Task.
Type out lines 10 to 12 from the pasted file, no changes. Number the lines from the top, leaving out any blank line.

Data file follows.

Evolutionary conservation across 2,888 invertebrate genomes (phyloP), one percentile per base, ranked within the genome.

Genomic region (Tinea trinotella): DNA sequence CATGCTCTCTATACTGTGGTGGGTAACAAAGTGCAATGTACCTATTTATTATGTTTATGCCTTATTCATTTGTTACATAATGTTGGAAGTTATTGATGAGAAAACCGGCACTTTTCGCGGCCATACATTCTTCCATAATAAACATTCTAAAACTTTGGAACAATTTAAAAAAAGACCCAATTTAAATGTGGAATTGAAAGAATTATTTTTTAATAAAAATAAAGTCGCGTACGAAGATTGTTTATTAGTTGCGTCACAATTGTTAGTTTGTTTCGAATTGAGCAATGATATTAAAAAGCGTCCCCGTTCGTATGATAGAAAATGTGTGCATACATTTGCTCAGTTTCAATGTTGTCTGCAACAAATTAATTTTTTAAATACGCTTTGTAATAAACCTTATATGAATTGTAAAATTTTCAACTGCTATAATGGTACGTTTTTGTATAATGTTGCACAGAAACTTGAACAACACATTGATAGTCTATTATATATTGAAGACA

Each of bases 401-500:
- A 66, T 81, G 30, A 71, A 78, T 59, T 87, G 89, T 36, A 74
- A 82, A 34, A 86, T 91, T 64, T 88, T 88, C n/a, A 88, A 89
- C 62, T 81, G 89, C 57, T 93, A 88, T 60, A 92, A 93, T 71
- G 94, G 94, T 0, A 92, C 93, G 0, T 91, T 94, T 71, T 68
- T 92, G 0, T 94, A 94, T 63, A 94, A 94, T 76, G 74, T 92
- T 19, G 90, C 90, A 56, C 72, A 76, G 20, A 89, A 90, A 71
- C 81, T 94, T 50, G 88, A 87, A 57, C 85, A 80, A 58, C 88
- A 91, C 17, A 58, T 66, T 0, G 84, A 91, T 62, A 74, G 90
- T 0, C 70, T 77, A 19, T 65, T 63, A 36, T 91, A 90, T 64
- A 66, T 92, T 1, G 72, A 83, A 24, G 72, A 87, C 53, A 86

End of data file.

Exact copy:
- C 81, T 94, T 50, G 88, A 87, A 57, C 85, A 80, A 58, C 88
- A 91, C 17, A 58, T 66, T 0, G 84, A 91, T 62, A 74, G 90
- T 0, C 70, T 77, A 19, T 65, T 63, A 36, T 91, A 90, T 64